Planting anemone properly
The anemone will easily live up to its title of “Perennial of the Year” if you plant the flower in March / April or August / September in the following way:
- Let the tuber soak in water for 12-24 hours
- Dig small pits 6-10 cm deep, with a distance between 10 and 25 cm
- Insert the rhizome in the middle, press the soil with your hands and water
- Anemone coronaria - properly caring for the noble crown anemone
- Interesting facts about the bulbs of the anemone
- The flowering time of the anemone depends on the variety
When planting, pay attention to the polarity of the tuber. The shoot tips must be directed upwards and should only be covered thinly with substrate. A thin layer of mulch supports the process of rooting.
The minimal care program for anemones is limited to the following aspects:
- Water when it is dry, without watering the flowers and leaves
- Apply liquid fertilizer every 14 days from March to the end of the flowering period
- Mulching with compost, clippings, or nettle leaves
- Clean up withered and faded
- Do not cut back until all sheets have been drawn in
The anemone thrives in all its spring-fresh splendor where it is quiet. So avoid frequent raking and other disturbances.
Which location is suitable?
Since even a mild breeze makes the flower tremble, the choice of location requires special consideration with regard to wind exposure. The anemone thrives easily in these locations:
- Sunny to partially shaded location
- In sufficiently moist soil also in a sunny place
- Sheltered from the wind, preferably under deciduous trees and along hedges
Avoid the proximity of anemones to plum trees and other prunus plants, as both types of plants can harbor a common fungal pathogen that happily switches from one to the other.
The correct planting distance
For the dainty bush anemone we recommend a planting distance of 10-15 cm. If the flower acts as a flowering ground cover, place 25 plants per square meter. If you prefer the forest anemone, which grows up to 40 cm high, the distance to the neighboring plant is 25 cm, or 16 specimens per square meter.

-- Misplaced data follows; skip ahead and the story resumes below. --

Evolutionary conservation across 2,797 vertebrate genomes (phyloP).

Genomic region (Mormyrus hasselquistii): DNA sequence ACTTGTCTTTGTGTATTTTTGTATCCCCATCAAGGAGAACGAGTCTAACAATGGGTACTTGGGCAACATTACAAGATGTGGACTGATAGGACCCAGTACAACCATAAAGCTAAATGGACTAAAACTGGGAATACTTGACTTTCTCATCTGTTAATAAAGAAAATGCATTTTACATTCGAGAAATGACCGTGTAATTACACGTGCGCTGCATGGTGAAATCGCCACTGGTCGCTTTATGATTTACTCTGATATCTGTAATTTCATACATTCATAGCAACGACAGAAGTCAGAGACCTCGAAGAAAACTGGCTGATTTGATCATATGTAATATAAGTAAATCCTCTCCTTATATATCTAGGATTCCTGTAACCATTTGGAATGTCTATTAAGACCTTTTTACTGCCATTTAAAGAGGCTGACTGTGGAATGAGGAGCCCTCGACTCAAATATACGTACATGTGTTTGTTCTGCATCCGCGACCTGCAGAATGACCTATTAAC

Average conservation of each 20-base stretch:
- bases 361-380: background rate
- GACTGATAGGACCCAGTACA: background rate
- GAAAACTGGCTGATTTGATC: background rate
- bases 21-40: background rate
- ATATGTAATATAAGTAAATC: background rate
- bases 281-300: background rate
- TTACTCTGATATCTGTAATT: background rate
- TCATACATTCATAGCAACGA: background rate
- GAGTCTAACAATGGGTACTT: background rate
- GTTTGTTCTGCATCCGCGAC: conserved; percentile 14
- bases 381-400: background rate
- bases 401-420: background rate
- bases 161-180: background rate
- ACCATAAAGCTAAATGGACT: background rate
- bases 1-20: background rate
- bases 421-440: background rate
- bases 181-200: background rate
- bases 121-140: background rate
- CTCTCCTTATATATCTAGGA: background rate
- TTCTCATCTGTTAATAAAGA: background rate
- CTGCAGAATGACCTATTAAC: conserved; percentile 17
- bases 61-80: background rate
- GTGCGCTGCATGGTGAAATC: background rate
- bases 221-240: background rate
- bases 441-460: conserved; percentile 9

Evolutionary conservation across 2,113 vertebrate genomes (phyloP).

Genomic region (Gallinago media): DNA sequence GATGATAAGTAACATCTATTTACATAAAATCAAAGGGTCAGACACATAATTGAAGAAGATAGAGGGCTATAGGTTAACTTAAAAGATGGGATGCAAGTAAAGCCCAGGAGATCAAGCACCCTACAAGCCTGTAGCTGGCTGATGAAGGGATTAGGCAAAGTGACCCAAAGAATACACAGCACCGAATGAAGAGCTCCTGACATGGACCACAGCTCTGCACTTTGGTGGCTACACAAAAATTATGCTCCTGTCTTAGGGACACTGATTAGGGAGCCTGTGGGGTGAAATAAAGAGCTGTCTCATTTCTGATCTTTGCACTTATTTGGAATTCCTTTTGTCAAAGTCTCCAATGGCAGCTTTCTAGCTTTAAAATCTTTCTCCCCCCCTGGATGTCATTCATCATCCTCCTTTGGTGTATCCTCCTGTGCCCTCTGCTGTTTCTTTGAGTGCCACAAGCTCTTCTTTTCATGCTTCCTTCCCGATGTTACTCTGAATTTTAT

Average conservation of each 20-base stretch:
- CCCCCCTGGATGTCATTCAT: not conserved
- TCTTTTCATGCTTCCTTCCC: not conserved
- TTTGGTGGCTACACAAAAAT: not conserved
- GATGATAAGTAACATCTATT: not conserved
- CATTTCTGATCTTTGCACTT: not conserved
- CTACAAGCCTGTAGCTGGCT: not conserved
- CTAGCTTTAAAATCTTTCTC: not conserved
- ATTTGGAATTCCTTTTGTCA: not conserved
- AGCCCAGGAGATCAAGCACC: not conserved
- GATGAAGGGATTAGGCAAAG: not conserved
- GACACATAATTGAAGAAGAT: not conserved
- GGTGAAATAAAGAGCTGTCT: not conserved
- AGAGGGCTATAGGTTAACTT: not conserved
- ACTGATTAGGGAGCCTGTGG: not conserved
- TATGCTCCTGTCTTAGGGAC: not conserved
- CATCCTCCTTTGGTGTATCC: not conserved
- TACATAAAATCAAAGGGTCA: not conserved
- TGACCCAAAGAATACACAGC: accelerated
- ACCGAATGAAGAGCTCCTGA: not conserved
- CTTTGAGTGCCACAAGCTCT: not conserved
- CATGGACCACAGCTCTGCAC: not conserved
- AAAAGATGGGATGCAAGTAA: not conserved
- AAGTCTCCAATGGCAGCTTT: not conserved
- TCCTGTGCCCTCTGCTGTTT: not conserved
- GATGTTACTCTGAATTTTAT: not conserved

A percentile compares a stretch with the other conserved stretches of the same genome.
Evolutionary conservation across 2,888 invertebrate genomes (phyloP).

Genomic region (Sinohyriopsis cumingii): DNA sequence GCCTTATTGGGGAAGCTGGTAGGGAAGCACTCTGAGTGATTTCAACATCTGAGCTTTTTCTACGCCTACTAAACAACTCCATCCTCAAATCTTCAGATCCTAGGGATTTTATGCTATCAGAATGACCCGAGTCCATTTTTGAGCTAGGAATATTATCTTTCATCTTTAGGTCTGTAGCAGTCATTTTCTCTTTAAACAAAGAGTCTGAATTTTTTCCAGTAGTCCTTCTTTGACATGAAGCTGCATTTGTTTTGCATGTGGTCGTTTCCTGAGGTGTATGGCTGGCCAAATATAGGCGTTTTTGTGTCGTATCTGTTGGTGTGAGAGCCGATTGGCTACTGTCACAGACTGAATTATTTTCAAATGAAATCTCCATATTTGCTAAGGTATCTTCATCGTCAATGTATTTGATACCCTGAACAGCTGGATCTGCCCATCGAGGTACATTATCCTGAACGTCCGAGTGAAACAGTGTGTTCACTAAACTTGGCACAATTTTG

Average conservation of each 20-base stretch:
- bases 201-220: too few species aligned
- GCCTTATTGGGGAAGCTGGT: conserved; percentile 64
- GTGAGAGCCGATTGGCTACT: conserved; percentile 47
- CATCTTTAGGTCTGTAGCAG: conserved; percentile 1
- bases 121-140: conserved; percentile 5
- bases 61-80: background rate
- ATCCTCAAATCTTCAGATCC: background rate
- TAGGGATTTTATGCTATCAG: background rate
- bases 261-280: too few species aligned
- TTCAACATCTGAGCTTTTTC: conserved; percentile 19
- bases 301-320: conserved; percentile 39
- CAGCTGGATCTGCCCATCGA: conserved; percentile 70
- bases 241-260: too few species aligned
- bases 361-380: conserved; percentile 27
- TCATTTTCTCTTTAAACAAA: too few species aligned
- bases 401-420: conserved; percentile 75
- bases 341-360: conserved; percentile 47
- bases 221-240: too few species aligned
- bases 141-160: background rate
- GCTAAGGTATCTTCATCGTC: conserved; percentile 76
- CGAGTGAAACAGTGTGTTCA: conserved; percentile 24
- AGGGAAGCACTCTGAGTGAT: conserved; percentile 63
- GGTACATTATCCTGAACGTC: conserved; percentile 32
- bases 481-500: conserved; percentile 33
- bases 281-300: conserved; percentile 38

What soil does the plant need?
If you encounter anemones in the wild, they thrive in the airy, loose forest floor. The better the soil in the garden can cope with this natural soil quality, the more at home the flower will feel. This is how the substrate should be:
- Nutrient-rich and humic
- Loose, with unhindered drainage
- Fresh and moist, without the risk of waterlogging
What is the best time to plant?
The anemone is planted twice a year. You can choose to plant the tubers in the soil in March / April or August / September. Planting in the sun-warm soil in late summer proves to be conducive to rapid root formation. The flower has established itself well when winter knocks on the garden gate.
When is the flowering time?
The flower owes its crowning achievement as “Perennial of the Year” not least to its wide variety of varieties with blooming times throughout the gardening season. Combined prudently, the filigree flowers adorn the bed and the tub without ceasing. The following arrangement may serve as a source of ideas:
- Balkan anemone “White Splendor”: flowering time from February to March / April
- Yellow anemone: flowering time from March to April / May
- Wood anemone “Elise Fellmann”: flowering time from May to June / July
- Autumn anemone “Prinz Heinrich”: flowering time from July to September
How to cut anemone properly
It makes sense to cut the flower on different occasions. Freshly bloomed, cut the stems close to the ground as a decorative vase ornament. Cutting off withered flower heads increases the flowering time by weeks. Experienced hobby gardeners do not completely cut back the leaves until late in the year, so that the tuber can store all the remaining nutrients as an energy reserve.
Water the flower regularly as soon as the soil dries up. This may also be necessary under a canopy after a downpour. If you cultivate anemones in pots or balcony boxes, the daily thumb test in the morning will reveal whether there is a need to water.
Fertilize anemone properly
Since spring-flowering anemones spread their roots just below the surface of the earth, the use of liquid fertilizer in both the bed and the tub is advantageous. How to do it right:
- In the bed from March to the end of the flowering period, fertilize every 2 weeks with nettle or comfrey manure
- Alternatively, sprinkle and rain fertilizer granules according to the dosage instructions
- Supply the flower in the planter on the balcony with commercially available liquid fertilizer
Ideally, mulch with a thin layer of compost, grass clippings or nettle leaves. Avoid working fertilizers into the soil to avoid damaging the delicate roots.
There are primarily two common fungal infections that can bother an anemone. Both soot and anemone rust are expressed in the form of brownish-black leaf spots, as a result of which photosynthesis comes to a standstill and the plant dies.